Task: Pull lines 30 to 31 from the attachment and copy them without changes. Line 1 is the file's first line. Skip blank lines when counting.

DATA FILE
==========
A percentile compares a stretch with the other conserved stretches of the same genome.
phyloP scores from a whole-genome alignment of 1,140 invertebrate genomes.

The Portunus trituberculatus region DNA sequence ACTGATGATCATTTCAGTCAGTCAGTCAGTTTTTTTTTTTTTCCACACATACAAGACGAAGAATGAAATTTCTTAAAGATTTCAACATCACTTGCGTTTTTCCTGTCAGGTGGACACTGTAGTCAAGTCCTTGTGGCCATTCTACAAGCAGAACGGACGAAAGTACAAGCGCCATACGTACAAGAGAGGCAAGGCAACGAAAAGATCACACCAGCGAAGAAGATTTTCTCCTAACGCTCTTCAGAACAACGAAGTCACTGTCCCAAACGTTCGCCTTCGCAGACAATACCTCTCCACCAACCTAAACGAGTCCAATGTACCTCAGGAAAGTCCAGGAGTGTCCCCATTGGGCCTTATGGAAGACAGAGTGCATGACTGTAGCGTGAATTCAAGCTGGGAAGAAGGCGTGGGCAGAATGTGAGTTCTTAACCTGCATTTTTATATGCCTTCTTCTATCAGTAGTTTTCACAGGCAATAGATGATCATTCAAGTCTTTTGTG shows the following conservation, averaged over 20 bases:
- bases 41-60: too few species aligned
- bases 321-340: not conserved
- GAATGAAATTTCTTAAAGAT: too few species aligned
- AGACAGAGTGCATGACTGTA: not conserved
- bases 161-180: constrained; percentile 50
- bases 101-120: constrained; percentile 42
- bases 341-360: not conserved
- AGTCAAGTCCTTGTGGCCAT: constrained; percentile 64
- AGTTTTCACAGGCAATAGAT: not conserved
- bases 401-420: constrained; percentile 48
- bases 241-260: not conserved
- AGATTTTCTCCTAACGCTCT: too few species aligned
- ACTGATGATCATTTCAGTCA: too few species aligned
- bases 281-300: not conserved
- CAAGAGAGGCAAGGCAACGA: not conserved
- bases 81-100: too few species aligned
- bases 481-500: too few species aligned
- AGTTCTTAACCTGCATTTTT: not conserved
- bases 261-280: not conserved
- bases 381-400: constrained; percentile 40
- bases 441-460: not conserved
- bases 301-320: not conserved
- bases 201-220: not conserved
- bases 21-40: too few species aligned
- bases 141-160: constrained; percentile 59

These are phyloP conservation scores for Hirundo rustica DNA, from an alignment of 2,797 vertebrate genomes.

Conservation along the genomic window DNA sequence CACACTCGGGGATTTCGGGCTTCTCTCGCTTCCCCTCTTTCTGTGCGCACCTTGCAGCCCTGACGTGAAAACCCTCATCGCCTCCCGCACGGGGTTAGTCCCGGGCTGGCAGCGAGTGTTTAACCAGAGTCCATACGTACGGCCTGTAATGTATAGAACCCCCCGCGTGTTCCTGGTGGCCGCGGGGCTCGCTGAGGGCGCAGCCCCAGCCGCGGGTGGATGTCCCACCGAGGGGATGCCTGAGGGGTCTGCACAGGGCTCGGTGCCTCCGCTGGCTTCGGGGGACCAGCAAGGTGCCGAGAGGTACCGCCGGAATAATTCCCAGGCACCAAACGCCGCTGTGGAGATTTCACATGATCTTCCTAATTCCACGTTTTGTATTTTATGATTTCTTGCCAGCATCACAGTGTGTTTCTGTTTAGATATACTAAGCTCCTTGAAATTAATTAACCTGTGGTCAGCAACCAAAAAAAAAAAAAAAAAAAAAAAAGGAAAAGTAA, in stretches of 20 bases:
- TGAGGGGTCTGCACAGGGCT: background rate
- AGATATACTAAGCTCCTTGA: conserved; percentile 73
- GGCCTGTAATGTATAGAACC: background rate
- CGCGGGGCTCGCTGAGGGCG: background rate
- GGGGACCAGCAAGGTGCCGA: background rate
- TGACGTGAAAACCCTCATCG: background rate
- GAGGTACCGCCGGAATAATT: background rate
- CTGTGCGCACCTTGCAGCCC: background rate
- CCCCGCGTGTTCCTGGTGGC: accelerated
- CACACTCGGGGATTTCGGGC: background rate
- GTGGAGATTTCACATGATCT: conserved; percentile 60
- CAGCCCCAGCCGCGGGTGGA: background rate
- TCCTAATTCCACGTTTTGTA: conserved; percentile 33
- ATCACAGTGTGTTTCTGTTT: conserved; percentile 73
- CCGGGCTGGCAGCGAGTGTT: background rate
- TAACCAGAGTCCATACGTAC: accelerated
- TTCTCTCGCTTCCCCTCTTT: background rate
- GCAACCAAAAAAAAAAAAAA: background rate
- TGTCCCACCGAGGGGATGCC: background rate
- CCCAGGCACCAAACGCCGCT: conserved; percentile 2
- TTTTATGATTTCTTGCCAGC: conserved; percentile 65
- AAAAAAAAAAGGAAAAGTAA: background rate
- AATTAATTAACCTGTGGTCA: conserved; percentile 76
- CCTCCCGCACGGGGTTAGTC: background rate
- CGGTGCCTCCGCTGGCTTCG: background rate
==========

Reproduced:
Conservation along the genomic window DNA sequence CACACTCGGGGATTTCGGGCTTCTCTCGCTTCCCCTCTTTCTGTGCGCACCTTGCAGCCCTGACGTGAAAACCCTCATCGCCTCCCGCACGGGGTTAGTCCCGGGCTGGCAGCGAGTGTTTAACCAGAGTCCATACGTACGGCCTGTAATGTATAGAACCCCCCGCGTGTTCCTGGTGGCCGCGGGGCTCGCTGAGGGCGCAGCCCCAGCCGCGGGTGGATGTCCCACCGAGGGGATGCCTGAGGGGTCTGCACAGGGCTCGGTGCCTCCGCTGGCTTCGGGGGACCAGCAAGGTGCCGAGAGGTACCGCCGGAATAATTCCCAGGCACCAAACGCCGCTGTGGAGATTTCACATGATCTTCCTAATTCCACGTTTTGTATTTTATGATTTCTTGCCAGCATCACAGTGTGTTTCTGTTTAGATATACTAAGCTCCTTGAAATTAATTAACCTGTGGTCAGCAACCAAAAAAAAAAAAAAAAAAAAAAAAGGAAAAGTAA, in stretches of 20 bases:
- TGAGGGGTCTGCACAGGGCT: background rate